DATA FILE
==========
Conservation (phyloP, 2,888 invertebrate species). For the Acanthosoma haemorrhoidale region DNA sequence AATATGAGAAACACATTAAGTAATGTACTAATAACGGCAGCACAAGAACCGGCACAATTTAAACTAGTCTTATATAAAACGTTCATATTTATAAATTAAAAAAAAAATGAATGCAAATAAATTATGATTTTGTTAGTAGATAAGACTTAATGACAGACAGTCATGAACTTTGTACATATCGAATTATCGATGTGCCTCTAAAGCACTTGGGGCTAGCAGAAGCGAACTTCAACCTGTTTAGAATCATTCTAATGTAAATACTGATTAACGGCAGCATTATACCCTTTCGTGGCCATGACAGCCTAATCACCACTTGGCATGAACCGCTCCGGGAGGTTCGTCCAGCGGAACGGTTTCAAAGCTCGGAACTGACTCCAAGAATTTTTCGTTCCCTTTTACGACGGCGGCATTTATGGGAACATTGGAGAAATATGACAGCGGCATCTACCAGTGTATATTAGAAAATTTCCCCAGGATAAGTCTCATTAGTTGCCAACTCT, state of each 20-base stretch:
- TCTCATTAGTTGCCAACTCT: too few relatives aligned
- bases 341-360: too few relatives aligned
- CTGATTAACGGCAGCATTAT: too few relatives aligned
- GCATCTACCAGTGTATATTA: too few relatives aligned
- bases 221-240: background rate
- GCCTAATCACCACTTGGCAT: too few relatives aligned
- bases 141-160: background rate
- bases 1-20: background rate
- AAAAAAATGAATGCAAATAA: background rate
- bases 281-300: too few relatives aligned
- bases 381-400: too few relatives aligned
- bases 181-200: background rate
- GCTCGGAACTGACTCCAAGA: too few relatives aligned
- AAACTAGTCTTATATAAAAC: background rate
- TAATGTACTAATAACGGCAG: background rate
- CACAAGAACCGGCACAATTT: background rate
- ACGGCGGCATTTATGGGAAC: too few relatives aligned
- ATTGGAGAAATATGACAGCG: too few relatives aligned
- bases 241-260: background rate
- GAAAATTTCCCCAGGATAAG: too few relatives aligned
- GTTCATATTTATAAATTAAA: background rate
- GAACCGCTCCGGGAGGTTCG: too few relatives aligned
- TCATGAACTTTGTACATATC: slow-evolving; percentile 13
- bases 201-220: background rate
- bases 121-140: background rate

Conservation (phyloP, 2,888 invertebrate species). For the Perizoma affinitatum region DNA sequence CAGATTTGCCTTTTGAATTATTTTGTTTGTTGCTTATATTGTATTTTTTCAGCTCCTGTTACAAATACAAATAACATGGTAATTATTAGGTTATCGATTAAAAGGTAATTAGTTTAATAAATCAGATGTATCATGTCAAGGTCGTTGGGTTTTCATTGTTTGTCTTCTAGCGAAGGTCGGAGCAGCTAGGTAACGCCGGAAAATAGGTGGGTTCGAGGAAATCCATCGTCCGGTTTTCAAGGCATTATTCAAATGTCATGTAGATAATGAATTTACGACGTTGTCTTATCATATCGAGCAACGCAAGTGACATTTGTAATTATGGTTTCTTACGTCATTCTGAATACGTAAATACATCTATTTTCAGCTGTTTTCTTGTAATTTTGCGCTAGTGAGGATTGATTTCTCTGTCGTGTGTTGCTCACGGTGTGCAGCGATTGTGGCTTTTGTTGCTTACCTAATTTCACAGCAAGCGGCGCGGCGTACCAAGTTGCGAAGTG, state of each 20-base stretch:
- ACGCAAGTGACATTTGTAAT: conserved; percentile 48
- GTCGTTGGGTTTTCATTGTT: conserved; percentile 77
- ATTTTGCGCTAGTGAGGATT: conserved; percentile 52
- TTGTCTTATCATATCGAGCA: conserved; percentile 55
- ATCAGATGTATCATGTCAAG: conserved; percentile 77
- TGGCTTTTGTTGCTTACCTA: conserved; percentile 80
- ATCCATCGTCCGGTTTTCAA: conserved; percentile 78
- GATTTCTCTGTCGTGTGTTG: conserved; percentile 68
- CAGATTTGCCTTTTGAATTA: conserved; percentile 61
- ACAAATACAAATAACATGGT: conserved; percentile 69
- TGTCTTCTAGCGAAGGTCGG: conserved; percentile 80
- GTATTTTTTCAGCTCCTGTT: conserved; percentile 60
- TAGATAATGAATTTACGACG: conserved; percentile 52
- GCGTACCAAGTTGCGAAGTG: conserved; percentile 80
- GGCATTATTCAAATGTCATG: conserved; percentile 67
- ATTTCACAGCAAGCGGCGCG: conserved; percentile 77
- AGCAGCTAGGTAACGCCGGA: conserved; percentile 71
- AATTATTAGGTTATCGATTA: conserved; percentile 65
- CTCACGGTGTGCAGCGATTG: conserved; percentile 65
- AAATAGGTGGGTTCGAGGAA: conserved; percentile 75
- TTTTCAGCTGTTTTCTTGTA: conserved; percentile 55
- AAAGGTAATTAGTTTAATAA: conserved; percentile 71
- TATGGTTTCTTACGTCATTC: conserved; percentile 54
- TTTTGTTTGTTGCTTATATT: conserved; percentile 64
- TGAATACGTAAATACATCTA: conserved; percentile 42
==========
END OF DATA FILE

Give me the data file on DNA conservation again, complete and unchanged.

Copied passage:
Conservation (phyloP, 2,888 invertebrate species). For the Acanthosoma haemorrhoidale region DNA sequence AATATGAGAAACACATTAAGTAATGTACTAATAACGGCAGCACAAGAACCGGCACAATTTAAACTAGTCTTATATAAAACGTTCATATTTATAAATTAAAAAAAAAATGAATGCAAATAAATTATGATTTTGTTAGTAGATAAGACTTAATGACAGACAGTCATGAACTTTGTACATATCGAATTATCGATGTGCCTCTAAAGCACTTGGGGCTAGCAGAAGCGAACTTCAACCTGTTTAGAATCATTCTAATGTAAATACTGATTAACGGCAGCATTATACCCTTTCGTGGCCATGACAGCCTAATCACCACTTGGCATGAACCGCTCCGGGAGGTTCGTCCAGCGGAACGGTTTCAAAGCTCGGAACTGACTCCAAGAATTTTTCGTTCCCTTTTACGACGGCGGCATTTATGGGAACATTGGAGAAATATGACAGCGGCATCTACCAGTGTATATTAGAAAATTTCCCCAGGATAAGTCTCATTAGTTGCCAACTCT, state of each 20-base stretch:
- TCTCATTAGTTGCCAACTCT: too few relatives aligned
- bases 341-360: too few relatives aligned
- CTGATTAACGGCAGCATTAT: too few relatives aligned
- GCATCTACCAGTGTATATTA: too few relatives aligned
- bases 221-240: background rate
- GCCTAATCACCACTTGGCAT: too few relatives aligned
- bases 141-160: background rate
- bases 1-20: background rate
- AAAAAAATGAATGCAAATAA: background rate
- bases 281-300: too few relatives aligned
- bases 381-400: too few relatives aligned
- bases 181-200: background rate
- GCTCGGAACTGACTCCAAGA: too few relatives aligned
- AAACTAGTCTTATATAAAAC: background rate
- TAATGTACTAATAACGGCAG: background rate
- CACAAGAACCGGCACAATTT: background rate
- ACGGCGGCATTTATGGGAAC: too few relatives aligned
- ATTGGAGAAATATGACAGCG: too few relatives aligned
- bases 241-260: background rate
- GAAAATTTCCCCAGGATAAG: too few relatives aligned
- GTTCATATTTATAAATTAAA: background rate
- GAACCGCTCCGGGAGGTTCG: too few relatives aligned
- TCATGAACTTTGTACATATC: slow-evolving; percentile 13
- bases 201-220: background rate
- bases 121-140: background rate

Conservation (phyloP, 2,888 invertebrate species). For the Perizoma affinitatum region DNA sequence CAGATTTGCCTTTTGAATTATTTTGTTTGTTGCTTATATTGTATTTTTTCAGCTCCTGTTACAAATACAAATAACATGGTAATTATTAGGTTATCGATTAAAAGGTAATTAGTTTAATAAATCAGATGTATCATGTCAAGGTCGTTGGGTTTTCATTGTTTGTCTTCTAGCGAAGGTCGGAGCAGCTAGGTAACGCCGGAAAATAGGTGGGTTCGAGGAAATCCATCGTCCGGTTTTCAAGGCATTATTCAAATGTCATGTAGATAATGAATTTACGACGTTGTCTTATCATATCGAGCAACGCAAGTGACATTTGTAATTATGGTTTCTTACGTCATTCTGAATACGTAAATACATCTATTTTCAGCTGTTTTCTTGTAATTTTGCGCTAGTGAGGATTGATTTCTCTGTCGTGTGTTGCTCACGGTGTGCAGCGATTGTGGCTTTTGTTGCTTACCTAATTTCACAGCAAGCGGCGCGGCGTACCAAGTTGCGAAGTG, state of each 20-base stretch:
- ACGCAAGTGACATTTGTAAT: conserved; percentile 48
- GTCGTTGGGTTTTCATTGTT: conserved; percentile 77
- ATTTTGCGCTAGTGAGGATT: conserved; percentile 52
- TTGTCTTATCATATCGAGCA: conserved; percentile 55
- ATCAGATGTATCATGTCAAG: conserved; percentile 77
- TGGCTTTTGTTGCTTACCTA: conserved; percentile 80
- ATCCATCGTCCGGTTTTCAA: conserved; percentile 78
- GATTTCTCTGTCGTGTGTTG: conserved; percentile 68
- CAGATTTGCCTTTTGAATTA: conserved; percentile 61
- ACAAATACAAATAACATGGT: conserved; percentile 69
- TGTCTTCTAGCGAAGGTCGG: conserved; percentile 80
- GTATTTTTTCAGCTCCTGTT: conserved; percentile 60
- TAGATAATGAATTTACGACG: conserved; percentile 52
- GCGTACCAAGTTGCGAAGTG: conserved; percentile 80
- GGCATTATTCAAATGTCATG: conserved; percentile 67
- ATTTCACAGCAAGCGGCGCG: conserved; percentile 77
- AGCAGCTAGGTAACGCCGGA: conserved; percentile 71
- AATTATTAGGTTATCGATTA: conserved; percentile 65
- CTCACGGTGTGCAGCGATTG: conserved; percentile 65
- AAATAGGTGGGTTCGAGGAA: conserved; percentile 75
- TTTTCAGCTGTTTTCTTGTA: conserved; percentile 55
- AAAGGTAATTAGTTTAATAA: conserved; percentile 71
- TATGGTTTCTTACGTCATTC: conserved; percentile 54
- TTTTGTTTGTTGCTTATATT: conserved; percentile 64
- TGAATACGTAAATACATCTA: conserved; percentile 42